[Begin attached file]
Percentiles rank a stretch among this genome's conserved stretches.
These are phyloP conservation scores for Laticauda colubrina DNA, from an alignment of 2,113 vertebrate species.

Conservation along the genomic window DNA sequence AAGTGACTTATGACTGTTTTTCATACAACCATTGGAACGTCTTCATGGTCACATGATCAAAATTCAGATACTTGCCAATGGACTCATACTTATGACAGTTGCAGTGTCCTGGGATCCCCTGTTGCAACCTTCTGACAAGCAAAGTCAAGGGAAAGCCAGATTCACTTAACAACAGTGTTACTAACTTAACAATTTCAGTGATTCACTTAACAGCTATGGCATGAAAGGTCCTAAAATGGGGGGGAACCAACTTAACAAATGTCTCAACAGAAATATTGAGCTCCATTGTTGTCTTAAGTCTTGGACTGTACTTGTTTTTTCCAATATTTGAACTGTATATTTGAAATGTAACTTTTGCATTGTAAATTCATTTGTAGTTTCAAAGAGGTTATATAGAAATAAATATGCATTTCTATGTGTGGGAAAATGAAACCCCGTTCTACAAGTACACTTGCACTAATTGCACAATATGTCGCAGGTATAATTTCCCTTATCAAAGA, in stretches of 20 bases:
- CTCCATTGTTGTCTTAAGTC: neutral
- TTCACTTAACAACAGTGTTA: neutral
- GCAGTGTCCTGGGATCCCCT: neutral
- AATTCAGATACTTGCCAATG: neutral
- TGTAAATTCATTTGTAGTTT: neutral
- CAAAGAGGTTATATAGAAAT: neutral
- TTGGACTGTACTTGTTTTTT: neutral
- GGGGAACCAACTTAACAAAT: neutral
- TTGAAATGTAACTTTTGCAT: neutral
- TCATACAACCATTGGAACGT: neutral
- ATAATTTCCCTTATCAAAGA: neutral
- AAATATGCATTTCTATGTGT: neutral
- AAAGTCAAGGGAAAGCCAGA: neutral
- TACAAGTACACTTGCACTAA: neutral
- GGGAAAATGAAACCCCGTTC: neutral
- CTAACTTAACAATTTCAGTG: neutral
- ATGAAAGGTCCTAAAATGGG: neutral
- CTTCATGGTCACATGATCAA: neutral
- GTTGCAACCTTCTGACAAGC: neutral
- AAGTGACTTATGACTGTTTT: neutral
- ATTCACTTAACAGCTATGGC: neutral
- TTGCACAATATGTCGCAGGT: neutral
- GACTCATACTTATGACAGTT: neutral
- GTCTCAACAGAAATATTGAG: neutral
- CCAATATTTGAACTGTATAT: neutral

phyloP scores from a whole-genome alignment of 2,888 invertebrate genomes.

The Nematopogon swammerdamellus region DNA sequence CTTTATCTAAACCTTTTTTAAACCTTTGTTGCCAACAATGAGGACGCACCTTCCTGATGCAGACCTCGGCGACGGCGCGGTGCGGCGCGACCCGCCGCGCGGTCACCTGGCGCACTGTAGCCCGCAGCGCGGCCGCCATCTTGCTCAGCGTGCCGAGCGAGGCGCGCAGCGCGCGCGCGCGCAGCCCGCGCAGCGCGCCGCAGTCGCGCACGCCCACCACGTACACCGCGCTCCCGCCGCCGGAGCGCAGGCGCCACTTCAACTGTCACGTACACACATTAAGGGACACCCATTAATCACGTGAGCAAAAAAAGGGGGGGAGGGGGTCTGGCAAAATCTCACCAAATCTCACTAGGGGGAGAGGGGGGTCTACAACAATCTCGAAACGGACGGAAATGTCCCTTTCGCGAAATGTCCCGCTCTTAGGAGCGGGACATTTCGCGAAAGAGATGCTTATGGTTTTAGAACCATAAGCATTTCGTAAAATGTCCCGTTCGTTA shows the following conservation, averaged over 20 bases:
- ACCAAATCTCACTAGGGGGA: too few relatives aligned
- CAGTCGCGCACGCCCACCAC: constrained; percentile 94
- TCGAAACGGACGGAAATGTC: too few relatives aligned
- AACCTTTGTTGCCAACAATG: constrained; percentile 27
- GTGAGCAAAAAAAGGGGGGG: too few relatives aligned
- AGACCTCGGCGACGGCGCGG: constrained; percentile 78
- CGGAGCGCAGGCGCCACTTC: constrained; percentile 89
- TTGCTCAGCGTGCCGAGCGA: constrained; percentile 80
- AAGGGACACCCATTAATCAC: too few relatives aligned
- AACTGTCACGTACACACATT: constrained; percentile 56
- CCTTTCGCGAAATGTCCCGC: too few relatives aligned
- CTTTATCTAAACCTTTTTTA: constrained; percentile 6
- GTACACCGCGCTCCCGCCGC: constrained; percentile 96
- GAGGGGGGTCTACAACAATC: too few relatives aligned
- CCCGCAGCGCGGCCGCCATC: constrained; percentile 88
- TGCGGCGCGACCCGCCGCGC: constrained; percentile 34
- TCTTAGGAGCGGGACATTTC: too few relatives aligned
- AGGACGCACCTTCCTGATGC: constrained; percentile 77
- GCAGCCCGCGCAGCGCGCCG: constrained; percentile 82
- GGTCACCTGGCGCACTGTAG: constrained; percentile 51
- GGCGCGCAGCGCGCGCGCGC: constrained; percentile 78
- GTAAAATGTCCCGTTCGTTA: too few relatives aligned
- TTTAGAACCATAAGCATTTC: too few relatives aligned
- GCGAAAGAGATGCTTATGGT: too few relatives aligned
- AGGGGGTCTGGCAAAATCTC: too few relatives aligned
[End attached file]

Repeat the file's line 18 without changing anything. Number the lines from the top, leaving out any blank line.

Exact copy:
- GGGAAAATGAAACCCCGTTC: neutral